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Federal & State Systems

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Essay title: Federal & State Systems

The employment relationship under American law is highly regulated by a complex, and sometimes duplicative, system of statues, administrative regulations and judicial precedent at the federal, state and local level. (Wildman Harold Attorneys and Counselors) The federal and state laws affects all aspects of employment such as hiring, payment of wages, compensation of overtime, workplace and employee safety, benefits for veterans, and employee discipline. The law also includes employment based on race, age, gender, color and physical handicap.

Title VII of the Civil Rights Act of 1964 (Title VII) falls under the realm of federal laws. Title VII is very similar the state law State Fair Employment Practice (FEP) Law. Title VII prohibits discrimination against applicants and employers on the basis of ethnicity, color, religion, sex and national origin. Title VII also protects against sexual harassment and discrimination and anyone who is pregnant. Majority of stats have FEP laws. In some instances the FEP differs across states. For example, in the state of Illinois has the Illinois Human Right Act. The Illinois Human Right Act prohibits discrimination on the basis of race, sex, religion, color, national origin, disability and age, but it also prohibits discrimination on the basis of marital status and veteran status. (Wildman Harold Attorneys and Counselors)

Title VII applies to all private employers employee 15 or more people. Private employers with more than 100 employees have to report the federal Equal Employment Opportunity Commission (EEOC) annually). The report discloses the gender and racial make-up of the employer’s workforce by job category. (Wildman Harold Attorneys and Counselors) Anyone who violates the Title VII could face both compensatory and punitive damages. An employee would be able to recover lost wages, benefits and be reinstated. In cases of intentional discrimination, compensatory damages are available to compensate plaintiffs for emotional anguish caused by unlawful discrimination, and punitive damages may be awarded to punish and deter employers that have engaged in unlawful discrimination. (Wildman Harold Attorneys and Counselors) Employers are encouraged to have a policy in place that talks about harassment in the workplace. It is critical and helpful to employer’s defense when an employee files a complaint based on sex, race, religion, or any other harassment that is protected by the EEOC.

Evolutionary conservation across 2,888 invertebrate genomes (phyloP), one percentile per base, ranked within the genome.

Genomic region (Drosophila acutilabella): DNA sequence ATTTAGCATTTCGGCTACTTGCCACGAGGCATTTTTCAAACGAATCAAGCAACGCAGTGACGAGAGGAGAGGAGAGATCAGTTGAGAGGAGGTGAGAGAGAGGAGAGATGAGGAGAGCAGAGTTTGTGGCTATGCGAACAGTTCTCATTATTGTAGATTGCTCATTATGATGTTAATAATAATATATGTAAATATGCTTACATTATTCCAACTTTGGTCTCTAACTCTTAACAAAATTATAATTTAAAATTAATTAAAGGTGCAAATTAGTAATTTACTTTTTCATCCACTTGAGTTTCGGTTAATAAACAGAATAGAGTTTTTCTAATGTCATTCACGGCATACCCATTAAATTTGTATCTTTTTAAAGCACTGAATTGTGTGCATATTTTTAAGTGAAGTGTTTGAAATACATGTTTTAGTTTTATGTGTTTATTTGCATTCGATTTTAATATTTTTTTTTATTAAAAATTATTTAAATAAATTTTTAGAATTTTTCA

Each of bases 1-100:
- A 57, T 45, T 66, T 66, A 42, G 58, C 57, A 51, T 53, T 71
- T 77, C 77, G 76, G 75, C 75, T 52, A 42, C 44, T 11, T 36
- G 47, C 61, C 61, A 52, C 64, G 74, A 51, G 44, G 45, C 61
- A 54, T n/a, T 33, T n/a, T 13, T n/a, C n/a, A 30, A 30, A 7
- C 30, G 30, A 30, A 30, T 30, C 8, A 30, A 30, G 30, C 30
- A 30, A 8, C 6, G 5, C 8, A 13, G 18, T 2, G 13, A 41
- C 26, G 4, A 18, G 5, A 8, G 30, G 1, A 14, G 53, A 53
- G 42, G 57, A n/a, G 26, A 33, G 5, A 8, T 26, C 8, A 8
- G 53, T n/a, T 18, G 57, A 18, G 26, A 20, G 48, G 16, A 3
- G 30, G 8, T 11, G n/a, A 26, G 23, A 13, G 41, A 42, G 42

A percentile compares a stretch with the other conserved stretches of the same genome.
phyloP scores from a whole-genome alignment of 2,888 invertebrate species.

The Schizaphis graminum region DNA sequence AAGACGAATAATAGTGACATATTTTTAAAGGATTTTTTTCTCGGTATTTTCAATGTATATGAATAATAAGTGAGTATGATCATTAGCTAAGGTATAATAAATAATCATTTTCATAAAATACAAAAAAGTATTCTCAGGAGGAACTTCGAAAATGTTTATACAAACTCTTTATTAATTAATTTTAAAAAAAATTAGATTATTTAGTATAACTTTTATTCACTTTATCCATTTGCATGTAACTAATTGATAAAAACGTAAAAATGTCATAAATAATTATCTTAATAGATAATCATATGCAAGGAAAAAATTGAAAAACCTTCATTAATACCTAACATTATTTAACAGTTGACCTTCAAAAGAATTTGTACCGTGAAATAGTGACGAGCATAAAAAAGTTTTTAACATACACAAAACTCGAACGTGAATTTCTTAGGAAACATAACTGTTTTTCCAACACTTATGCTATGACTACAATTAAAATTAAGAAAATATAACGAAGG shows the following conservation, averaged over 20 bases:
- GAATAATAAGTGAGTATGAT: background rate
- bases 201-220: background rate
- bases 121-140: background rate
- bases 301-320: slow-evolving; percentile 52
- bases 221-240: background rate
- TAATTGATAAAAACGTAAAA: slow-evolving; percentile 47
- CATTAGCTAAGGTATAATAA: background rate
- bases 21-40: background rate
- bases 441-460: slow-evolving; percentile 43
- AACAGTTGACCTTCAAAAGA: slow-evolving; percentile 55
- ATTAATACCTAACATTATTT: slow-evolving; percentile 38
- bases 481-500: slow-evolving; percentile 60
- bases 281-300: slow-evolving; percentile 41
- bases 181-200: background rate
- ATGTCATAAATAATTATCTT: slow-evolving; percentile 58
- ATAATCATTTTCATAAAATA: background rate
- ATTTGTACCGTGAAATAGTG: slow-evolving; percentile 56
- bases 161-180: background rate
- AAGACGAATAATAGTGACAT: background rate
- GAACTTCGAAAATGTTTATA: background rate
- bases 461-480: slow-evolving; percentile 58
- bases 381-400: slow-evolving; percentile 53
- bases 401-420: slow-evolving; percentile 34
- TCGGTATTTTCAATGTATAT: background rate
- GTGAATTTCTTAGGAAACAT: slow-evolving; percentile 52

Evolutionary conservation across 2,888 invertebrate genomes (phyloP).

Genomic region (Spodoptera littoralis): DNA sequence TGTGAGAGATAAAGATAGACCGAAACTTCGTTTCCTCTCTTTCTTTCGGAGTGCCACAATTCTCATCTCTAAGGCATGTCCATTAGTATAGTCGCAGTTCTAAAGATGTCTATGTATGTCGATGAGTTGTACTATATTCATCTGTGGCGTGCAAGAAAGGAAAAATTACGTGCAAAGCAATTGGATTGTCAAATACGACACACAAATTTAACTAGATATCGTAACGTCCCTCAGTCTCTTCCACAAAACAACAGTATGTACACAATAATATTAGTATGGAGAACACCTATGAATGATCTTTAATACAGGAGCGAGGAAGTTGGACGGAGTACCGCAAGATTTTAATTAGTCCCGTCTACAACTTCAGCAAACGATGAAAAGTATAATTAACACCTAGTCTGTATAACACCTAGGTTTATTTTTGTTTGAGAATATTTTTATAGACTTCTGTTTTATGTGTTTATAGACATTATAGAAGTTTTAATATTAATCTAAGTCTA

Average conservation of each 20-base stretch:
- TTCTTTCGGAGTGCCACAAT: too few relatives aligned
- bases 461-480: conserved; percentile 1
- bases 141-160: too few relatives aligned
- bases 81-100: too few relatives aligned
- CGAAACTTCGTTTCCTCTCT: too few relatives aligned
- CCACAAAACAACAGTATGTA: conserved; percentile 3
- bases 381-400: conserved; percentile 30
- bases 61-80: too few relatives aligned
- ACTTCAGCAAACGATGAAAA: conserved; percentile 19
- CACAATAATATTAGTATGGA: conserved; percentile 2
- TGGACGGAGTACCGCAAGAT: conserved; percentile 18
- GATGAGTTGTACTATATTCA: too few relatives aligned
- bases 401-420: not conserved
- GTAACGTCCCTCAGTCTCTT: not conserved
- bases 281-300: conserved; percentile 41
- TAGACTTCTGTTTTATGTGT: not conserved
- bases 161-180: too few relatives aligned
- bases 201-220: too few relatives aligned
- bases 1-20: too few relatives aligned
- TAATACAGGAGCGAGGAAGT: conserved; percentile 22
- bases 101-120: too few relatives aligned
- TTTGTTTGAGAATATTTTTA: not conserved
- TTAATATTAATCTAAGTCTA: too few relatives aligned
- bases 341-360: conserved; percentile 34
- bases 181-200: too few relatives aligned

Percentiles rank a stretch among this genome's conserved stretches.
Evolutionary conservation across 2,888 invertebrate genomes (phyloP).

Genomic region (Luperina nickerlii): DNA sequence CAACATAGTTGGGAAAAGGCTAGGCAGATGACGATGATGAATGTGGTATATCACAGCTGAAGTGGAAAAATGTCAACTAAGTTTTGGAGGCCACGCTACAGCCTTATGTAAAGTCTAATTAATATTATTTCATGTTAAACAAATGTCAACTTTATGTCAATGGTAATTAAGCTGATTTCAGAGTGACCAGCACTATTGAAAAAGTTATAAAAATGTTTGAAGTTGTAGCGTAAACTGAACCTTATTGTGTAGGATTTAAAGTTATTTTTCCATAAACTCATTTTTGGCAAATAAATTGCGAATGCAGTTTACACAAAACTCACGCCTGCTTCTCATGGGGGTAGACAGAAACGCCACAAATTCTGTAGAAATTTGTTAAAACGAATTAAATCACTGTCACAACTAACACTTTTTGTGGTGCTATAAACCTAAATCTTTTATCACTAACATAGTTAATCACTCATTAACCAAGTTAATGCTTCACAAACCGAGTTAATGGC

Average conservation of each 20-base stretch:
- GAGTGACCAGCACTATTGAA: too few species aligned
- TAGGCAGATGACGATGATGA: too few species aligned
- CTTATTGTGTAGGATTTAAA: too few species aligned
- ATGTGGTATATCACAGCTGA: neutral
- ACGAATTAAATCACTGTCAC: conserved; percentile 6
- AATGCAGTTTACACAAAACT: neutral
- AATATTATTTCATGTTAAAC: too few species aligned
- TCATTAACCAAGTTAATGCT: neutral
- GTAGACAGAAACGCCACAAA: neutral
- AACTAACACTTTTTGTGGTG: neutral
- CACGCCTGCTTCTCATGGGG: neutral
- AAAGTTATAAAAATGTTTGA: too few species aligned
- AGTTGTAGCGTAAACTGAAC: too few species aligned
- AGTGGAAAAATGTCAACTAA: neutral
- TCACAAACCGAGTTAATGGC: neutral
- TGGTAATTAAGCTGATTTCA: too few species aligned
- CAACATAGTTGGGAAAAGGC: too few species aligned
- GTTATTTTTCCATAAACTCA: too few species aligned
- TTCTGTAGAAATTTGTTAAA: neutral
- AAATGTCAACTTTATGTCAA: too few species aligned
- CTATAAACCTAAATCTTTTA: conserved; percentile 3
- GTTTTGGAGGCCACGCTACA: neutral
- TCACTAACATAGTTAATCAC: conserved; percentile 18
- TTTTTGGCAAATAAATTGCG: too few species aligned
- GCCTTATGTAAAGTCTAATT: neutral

The federal law Americans with Disabilities Act of 1990 (ADA) and Age Discrimination Employment Act of 1967 (ADEA) is also similar to the state FEP law. ADA definition of “disability” encompasses a wide range of physical and mental impairments, and a disable individual is deemed “qualified” if he or she can perform the essential functions of the job with or without a reasonable accommodation(Wildman Harold Attorneys and Counselors) AIDS and HIV are both full under ADA. When applicants are applying for a job, an employer should not question an applicant about their disability except under limited circumstances. Tests before and after employment (drug and alcohol) may be given under specified circumstances.

Individuals who are 40 years of age and older are protected by the ADEA. ADEA prohibits mandatory retirement of anyone who is 40 years of age or older. Title VII, section 4(a) states: (Wildman Harold Attorneys and Counselors)

It shall be unlawful for an employer

(1) to fail or refuse to hire or to discharge any individual or otherwise discriminate against any individual with respect to his compensation, terms, conditions, or privileges of employment, because of such individual’s age;

(2) to limit, segregate, or classify his employees in any way which would deprive or tend to deprive any individual of employment opportunities or otherwise adversely affect his status as an employee, because of such individual’s age; or

(3) to reduce the wage of any employee in order to comply with this Act.

Under federal law employee are covered by Fair Labor Act (FLSA). The FLSA established a minimum wage, payment of overtime, and equal payment. FLSA states that employees are entitled a minimum wage of $5.15 an hour and overtime of one and one-half times the regular pay after 40 hours of work in a week. FLSA also includes record keeping and child labor standards affecting more than 50 million full-time and part-time

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